LTU 1111[edit]

German charter airline LTU, now trading as Air Berlin, operated a special flight from Düsseldorf to the North Pole to observe the eclipse. Flight number LT 1111 spent over 11 hours in the air, returning to base at 6pm after flying a planeload of eclipse chasers, scientists, journalists and TV crews to watch the celestial event. The route also included a low-level sightseeing tour of Svalbard before the eclipse and the magnetic pole afterwards.

Related eclipses[edit]

Solar eclipses 2008-2011[edit]

Each member in a semester series of solar eclipses repeats approximately every 177 days and 4 hours (a semester) at alternating nodes of the Moon's orbit.

Solar eclipse series sets from 2008–2011
Ascending node   Descending node
Saros Map Saros Map
Solar eclipse 2008Feb07-New Zealand-partial-Greg Hewgill.jpg
Partial from New Zealand
2008 February 7
Total from Novosibirsk, Russia
2008 August 1
Solar eclipse of January 26, 2009 by Jefferson Teng.jpg
Bandar Lampung, Indonesia
2009 January 26
Solar eclipse 22 July 2009 taken by Lutfar Rahman Nirjhar from Bangladesh.jpg
Total from Bangladesh
2009 July 22
(closeup) Solar annular eclipse of January 15, 2010 in Bangui, Central African Republic.JPG
Bangui, Central African Republic
2010 January 15
Eclipse 2010 Hao 1.JPG
Total from French Polynesia
2010 July 11
Solar eclipse Vienna 2011-1-4 a.jpg
Partial from Austra
2011 January 4
Partial (north)
156 2011 July 1
Partial (south)
Partial solar eclipses on June 1, 2011, and November 25, 2011, occur on the next lunar year eclipse set.

Saros 126[edit]

It is a part of Saros cycle 126, repeating every 18 years, 11 days, containing 71 events. The series started with partial solar eclipse on March 10, 1179. It contains annular eclipses from June 4, 1323 through April 4, 1810 and hybrid eclipses from April 14, 1828 through May 6, 1864. It contains total eclipses from May 17, 1882 through August 23, 2044. The series ends at member 72 as a partial eclipse on May 3, 2459. The longest duration of central eclipse (annular or total) was 5 minutes, 46 seconds of annularity on November 22, 1593. The longest duration of totality was 2 minutes, 36 seconds on July 10, 1972.[7]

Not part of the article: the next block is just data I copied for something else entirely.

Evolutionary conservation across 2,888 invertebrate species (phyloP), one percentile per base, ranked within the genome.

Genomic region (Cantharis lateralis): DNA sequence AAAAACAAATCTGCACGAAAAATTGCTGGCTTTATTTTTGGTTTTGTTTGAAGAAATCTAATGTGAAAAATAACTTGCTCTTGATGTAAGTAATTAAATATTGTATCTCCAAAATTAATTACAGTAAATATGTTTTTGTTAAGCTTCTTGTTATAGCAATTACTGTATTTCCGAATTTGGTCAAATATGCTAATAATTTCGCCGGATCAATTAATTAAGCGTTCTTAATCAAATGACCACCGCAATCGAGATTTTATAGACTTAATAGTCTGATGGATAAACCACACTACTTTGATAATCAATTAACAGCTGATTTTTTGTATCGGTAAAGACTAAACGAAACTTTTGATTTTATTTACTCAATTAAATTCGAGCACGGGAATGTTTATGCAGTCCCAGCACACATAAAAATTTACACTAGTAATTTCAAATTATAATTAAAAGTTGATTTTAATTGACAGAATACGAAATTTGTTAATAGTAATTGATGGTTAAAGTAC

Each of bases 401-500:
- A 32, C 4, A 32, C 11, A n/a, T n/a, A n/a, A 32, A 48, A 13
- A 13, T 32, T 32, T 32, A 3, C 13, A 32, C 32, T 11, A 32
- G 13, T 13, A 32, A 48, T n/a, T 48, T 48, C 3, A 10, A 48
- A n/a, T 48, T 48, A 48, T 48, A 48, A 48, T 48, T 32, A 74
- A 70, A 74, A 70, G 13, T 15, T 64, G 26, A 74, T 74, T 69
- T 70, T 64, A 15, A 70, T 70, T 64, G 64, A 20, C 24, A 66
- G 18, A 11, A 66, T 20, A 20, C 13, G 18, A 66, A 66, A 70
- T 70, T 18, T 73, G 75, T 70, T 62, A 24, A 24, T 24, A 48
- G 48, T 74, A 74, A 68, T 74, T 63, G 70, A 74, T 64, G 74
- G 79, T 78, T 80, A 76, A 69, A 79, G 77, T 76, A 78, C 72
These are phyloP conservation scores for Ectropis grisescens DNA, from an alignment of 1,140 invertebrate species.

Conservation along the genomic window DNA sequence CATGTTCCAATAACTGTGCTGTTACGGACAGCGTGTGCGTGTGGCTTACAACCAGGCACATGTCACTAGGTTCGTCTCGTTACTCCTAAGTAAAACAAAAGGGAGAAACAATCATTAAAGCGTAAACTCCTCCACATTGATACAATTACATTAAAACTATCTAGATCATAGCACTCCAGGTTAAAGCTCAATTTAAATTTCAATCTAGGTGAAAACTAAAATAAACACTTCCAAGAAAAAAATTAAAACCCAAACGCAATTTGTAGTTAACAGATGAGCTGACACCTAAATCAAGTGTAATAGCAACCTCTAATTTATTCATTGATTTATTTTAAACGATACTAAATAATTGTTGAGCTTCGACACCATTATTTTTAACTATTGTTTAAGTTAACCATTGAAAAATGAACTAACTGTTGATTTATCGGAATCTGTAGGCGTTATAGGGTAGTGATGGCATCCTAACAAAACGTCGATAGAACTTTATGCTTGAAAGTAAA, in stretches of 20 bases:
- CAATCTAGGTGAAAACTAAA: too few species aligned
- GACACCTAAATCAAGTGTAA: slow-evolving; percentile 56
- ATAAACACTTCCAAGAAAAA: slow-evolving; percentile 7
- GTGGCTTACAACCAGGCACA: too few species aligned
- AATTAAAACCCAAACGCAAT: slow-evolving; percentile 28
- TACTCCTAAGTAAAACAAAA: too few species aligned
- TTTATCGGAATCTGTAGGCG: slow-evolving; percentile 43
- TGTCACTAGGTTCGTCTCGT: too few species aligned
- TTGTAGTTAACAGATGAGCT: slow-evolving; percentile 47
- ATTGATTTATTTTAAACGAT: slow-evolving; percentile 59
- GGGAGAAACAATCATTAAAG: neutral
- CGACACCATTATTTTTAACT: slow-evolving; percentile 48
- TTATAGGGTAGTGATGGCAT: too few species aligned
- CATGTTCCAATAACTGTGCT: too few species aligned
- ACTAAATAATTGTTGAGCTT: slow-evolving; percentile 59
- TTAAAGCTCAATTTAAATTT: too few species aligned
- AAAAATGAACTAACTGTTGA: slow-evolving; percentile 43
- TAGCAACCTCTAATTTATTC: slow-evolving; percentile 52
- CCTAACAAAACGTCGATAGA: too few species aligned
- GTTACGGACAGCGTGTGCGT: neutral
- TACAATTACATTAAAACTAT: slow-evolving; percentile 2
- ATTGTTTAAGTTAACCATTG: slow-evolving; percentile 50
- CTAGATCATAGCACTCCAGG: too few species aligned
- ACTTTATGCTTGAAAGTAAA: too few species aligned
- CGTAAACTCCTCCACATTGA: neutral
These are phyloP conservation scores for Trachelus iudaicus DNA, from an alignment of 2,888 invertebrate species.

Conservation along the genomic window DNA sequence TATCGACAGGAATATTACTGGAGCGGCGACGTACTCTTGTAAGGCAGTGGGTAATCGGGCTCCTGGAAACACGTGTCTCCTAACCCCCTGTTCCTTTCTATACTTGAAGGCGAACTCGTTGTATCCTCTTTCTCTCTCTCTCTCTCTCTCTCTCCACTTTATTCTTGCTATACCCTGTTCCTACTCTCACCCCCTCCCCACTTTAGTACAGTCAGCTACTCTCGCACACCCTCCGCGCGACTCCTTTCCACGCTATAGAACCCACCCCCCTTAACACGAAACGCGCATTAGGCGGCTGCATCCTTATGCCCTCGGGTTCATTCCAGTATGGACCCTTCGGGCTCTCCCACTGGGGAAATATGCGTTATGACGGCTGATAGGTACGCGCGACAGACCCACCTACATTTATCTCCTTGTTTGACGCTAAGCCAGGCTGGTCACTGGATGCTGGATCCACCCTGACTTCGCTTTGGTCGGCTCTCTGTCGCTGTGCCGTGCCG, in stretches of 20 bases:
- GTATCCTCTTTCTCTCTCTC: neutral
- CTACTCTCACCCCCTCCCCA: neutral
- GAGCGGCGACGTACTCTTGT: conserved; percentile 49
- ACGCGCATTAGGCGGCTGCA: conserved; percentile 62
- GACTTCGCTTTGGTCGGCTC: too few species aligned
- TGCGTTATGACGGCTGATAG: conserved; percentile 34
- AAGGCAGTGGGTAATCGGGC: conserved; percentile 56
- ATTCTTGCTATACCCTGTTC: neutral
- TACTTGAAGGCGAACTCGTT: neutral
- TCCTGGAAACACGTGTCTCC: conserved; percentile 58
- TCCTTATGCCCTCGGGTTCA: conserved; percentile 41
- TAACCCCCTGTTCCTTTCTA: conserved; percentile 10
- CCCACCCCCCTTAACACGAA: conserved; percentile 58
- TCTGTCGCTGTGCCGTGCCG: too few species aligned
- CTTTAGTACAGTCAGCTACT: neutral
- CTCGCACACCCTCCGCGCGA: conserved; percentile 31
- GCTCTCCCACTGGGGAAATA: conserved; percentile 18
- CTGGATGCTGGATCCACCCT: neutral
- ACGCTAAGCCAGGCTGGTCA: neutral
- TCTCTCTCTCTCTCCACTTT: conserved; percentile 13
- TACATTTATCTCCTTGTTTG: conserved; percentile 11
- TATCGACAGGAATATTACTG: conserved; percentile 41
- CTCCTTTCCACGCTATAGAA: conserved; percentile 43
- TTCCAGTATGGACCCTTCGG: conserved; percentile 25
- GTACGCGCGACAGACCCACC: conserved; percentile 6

Series members 39-49 occur between 1901 and 2100:

39 40 41
June 8, 1918
June 19, 1936
June 30, 1954
42 43 44
July 10, 1972
July 22, 1990
August 1, 2008
45 46 47
August 12, 2026
August 23, 2044
September 3, 2062
48 49
September 13, 2080
September 25, 2098

Metonic series[edit]

The metonic series repeats eclipses every 19 years (6939.69 days), lasting about 5 cycles. Eclipses occur in nearly the same calendar date. In addition the octon subseries repeats 1/5 of that or every 3.8 years (1387.94 days).

This series has 21 eclipse events between May 21, 1993 and May 20, 2069.

May 20-21 March 9 December 25-26 October 13-14 August 1-2
118 120 122 124 126
May 21, 1993
March 9, 1997
December 25, 2000
October 14, 2004
August 1, 2008
128 130 132 134 136
May 20, 2012
March 9, 2016
December 26, 2019
October 14, 2023
August 2, 2027
138 140 142 144 146
May 21, 2031
March 9, 2035
December 26, 2038
October 14, 2042
August 2, 2046
148 150 152 154 156
May 20, 2050
March 9, 2054
December 26, 2057
October 13, 2061
August 2, 2065
May 20, 2069


  1. ^ Espenak, Fred; Jay Anderson (July 2004). "Total Solar Eclipse of 2008 August 01 - Parameters". NASA. Retrieved 2008-08-09. 
  2. ^ a b c "Total Solar Eclipse of 2008 August 01". NASA. July 23, 2008. Retrieved 2008-08-09. 
  3. ^ a b c "Total eclipse a dark show for thousands". Herald Sun. August 3, 2008. Retrieved 2008-08-09. 
  4. ^ a b c d e Espenak, Fred; Jay Anderson (March 2007). Total Eclipse of 2008 August 01 - NASA Technical Bulletin 2007–214149. Retrieved 2008-08-09. 
  5. ^ Dr John Mason describing the ecliipse directly after observing it
  6. ^ Royal Astronomical Society (July 31, 2008). "Solar Eclipse On The Morning Of August 1st". ScienceDaily. Retrieved 2008-08-09. 
  7. ^ Solar_Saros_series_126, accessed October 2010